Hayek’s polemical intervention did not have its desired effect on the outcome of the 1945 British election, and Britain embarked on a Keynesian trajectory that would define the postwar epoch (Cockett, 1995). Nonetheless, the publication of The Road to Serfdom (including the subsequent publication of a US edition by the University of Chicago Press in 1945) generated wider interest in reviving liberal economic principles, which crystalized in the establishment of the Mont Pelerin Society in Switzerland in 1947, by Hayek and others, including von Mises, Milton Friedman, Frank Knight, Michael Polanyi (Karl’s brother), and Karl Popper (Cockett, 1995; Mirowski & Plehwe, 2015). The society established an institutional space for the incubation of neoliberal thought, which was focused more on winning the long-term “war of ideas” (George, 1997; Rodgers, 2011) against socialism and social democracy, rather than immediate policy victories. The society was selective in its membership and parsimonious in its formulation of a written program (Plehwe, 2015). It enabled the creation of an elite neoliberal class, an assorted membership of academics, politicians, business executives, and journalists who would go on to play crucial roles in the establishment of a transnational network of neoliberal think-tanks that sold neoliberal policies in the media and elsewhere (Cockett, 1995; Hames & Feasey, 1994; Mirowski & Plehwe, 2015). This cumulative work prepared the ground for the emergence of different neoliberal regimes in the 1970s and 1980s, which reaffirmed “the virtues of the market and competition” (Beaud & Dostaler, 1997, p. 118). Neoliberal intellectuals and advocates were well placed to respond to the capitalist accumulation crisis of the 1970s, as national economies experienced parallel increases in inflation and unemployment that belied Keynesian assumptions. The election of Thatcher and Reagan incarnated the most state-phobic elements of neoliberal thought, championing the idea of the free market in opposition to the rule of the state, big government, and trade unions. These national shifts were given internationalist and globalist expression in the emergence of the so-called “Washington consensus” (Williamson, 1993), as neoliberal ideas were internalized in the policy prescriptions of international bodies like the International Monetary Fund, the World Bank, and the World Trade Organization.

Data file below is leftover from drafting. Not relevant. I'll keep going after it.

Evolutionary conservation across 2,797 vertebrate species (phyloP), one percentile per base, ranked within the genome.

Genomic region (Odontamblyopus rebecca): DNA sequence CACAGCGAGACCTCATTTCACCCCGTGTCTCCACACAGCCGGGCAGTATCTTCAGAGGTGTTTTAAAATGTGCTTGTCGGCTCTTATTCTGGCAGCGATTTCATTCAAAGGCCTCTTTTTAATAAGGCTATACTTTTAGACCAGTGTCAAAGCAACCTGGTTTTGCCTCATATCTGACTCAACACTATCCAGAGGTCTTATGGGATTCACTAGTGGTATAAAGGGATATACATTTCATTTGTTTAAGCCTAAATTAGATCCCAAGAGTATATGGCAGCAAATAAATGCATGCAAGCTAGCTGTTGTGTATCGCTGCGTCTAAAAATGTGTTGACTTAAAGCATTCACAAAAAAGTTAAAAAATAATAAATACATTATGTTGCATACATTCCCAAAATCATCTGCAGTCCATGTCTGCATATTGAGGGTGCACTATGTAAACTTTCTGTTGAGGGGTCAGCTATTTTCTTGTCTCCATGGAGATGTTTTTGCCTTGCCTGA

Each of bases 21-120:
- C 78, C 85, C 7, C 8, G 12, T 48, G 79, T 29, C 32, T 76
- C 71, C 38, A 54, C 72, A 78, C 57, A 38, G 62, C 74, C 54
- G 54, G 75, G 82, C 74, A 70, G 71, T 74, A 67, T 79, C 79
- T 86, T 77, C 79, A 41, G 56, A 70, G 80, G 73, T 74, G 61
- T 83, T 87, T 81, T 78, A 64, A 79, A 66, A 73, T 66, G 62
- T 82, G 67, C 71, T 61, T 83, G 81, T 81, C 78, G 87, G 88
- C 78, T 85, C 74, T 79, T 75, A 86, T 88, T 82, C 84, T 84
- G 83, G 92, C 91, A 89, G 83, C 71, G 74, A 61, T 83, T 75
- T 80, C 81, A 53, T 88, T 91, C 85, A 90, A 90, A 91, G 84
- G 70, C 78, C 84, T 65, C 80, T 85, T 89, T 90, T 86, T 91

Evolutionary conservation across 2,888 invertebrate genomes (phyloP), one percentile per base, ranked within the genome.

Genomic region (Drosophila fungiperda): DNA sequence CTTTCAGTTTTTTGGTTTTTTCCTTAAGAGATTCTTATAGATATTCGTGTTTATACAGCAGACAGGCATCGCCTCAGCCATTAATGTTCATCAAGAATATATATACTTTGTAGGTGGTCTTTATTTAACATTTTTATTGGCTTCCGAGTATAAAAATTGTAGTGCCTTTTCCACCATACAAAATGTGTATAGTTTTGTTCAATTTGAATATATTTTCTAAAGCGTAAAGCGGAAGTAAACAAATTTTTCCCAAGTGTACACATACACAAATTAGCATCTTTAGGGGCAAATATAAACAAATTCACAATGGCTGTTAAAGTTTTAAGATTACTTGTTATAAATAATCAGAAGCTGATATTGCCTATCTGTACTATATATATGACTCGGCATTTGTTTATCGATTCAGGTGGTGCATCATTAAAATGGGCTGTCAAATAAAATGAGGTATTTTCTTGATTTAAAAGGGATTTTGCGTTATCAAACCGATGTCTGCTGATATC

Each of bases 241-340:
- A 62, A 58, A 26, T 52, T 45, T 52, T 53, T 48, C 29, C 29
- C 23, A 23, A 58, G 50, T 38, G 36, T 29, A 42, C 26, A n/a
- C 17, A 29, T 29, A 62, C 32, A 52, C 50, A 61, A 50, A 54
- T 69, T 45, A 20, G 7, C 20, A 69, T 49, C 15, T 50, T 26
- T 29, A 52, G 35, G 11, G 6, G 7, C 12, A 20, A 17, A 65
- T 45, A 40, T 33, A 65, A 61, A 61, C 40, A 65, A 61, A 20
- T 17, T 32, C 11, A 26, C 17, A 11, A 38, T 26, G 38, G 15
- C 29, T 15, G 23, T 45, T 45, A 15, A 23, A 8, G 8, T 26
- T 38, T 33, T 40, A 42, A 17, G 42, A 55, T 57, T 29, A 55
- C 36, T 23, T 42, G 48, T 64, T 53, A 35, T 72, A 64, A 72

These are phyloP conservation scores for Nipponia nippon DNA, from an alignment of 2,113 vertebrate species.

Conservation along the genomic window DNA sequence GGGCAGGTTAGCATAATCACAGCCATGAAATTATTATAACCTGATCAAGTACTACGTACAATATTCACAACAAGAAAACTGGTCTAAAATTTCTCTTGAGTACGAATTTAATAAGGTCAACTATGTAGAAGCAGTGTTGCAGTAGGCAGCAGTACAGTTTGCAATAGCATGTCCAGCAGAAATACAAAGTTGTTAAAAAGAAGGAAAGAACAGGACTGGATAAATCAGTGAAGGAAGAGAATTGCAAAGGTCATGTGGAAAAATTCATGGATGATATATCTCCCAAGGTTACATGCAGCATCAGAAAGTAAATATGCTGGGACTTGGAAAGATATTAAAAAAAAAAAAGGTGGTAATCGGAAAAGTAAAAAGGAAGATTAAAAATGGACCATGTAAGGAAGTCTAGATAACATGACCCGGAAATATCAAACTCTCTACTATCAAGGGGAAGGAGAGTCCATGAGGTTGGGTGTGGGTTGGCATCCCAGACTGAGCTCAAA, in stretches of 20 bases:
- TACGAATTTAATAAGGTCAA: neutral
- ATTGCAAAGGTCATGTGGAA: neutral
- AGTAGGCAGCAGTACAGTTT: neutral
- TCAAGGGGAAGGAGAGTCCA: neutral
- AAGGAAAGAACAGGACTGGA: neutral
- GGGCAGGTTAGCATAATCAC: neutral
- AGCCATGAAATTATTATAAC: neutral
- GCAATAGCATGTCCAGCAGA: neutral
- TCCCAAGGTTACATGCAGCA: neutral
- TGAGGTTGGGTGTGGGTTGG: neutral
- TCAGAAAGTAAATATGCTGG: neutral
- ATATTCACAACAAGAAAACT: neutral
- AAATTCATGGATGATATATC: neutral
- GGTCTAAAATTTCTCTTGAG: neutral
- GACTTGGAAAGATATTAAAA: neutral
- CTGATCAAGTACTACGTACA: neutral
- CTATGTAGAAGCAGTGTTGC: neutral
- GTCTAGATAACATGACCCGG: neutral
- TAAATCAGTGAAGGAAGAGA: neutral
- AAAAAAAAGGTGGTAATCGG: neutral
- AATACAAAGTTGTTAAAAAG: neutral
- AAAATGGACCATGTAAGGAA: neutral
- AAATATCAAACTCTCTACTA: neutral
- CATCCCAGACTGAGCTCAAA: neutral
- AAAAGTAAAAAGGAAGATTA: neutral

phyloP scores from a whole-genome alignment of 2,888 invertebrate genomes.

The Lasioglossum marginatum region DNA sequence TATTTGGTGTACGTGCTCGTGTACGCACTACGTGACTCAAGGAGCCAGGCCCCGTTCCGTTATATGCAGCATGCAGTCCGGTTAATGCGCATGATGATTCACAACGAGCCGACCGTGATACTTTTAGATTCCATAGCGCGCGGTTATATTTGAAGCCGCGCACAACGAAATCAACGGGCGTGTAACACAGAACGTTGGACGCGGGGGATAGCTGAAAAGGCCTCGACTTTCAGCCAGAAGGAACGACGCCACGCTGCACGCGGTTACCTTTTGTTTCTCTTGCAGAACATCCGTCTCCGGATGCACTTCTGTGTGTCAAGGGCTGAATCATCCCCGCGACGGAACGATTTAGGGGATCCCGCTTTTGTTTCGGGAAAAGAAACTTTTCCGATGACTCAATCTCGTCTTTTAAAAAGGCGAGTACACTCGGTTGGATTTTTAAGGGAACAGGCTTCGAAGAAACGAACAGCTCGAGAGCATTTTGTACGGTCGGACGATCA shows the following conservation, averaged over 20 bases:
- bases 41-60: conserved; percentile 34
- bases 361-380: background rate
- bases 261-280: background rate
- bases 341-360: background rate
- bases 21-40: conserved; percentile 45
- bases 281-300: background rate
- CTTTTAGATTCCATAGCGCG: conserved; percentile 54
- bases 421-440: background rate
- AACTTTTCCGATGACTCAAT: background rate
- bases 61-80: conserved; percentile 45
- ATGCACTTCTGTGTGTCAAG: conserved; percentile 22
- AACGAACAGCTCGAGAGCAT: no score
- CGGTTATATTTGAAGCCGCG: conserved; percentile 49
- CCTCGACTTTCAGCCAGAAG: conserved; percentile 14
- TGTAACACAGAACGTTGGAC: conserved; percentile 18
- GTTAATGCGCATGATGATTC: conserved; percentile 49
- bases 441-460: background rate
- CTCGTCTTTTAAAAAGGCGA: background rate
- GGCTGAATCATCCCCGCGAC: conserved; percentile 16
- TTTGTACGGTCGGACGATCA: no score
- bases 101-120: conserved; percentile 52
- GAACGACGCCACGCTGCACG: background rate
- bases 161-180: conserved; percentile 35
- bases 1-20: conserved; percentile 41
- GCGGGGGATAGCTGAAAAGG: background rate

Yet, we can formulate quite a different genealogy of neoliberalism if we decenter the Anglo-American context and, like Foucault (2010), consider the neoliberal character of the ordoliberal regime established in West Germany after World War II. In the face of the market triumphalism of the 1980s, Germany’s so-called social market economy was sometimes represented as an ideological alternative to neoliberalism because of its more affirmative view of the state and trade unions. Yet Peck (2010) suggests this obscures the ideological similarities between the ideas embraced by the postwar German state and the policies that gained momentum elsewhere in the 1970s and 1980s, as well as the involvement of some of the architects of the ordoliberal model in Mont Pelerin networks. Ptak (2015) credits ordoliberals with fostering “an early understanding of the important relationship between law and economics” (p. 101) that anticipated the distinct theories of the Chicago School, and which was institutionalized in the establishment of the common European market in 1957. Similarly, the subsequent representation of neoliberalism as a uniquely Anglo-American ideology (Bourdieu & Wacquant, 2001; Lane, 2006) was belied by the fragmentary uptake of neoliberal ideas and policies in France in the 1970s and 1980s (Denord, 2015). The ordoliberal project of reconciling antagonisms between market and state also resonated with the general emergence of a third-way political program in the 1990s and 2000s, which was sometimes explicitly articulated as a political alternative to neoliberalism; indeed, the notion of a third way, or “middle way” (p. 88), was originally part of ordoliberal vernacular (Foucault, 2010). However, to its critics, the third way polices of Blair, Clinton, and others simply embedded the authority of neoliberal rule, and intensified the process of reconstituting the state as an agent of market and corporate rationality (Crouch, 2011). More recently, the logic of the neoliberal state has assumed a more fiscally punitive form in the aftermath of the 2007 and 2008 financial crisis, in the guise of austerity regimes targeting welfare programs that had survived the neoliberal era (Blyth, 2013).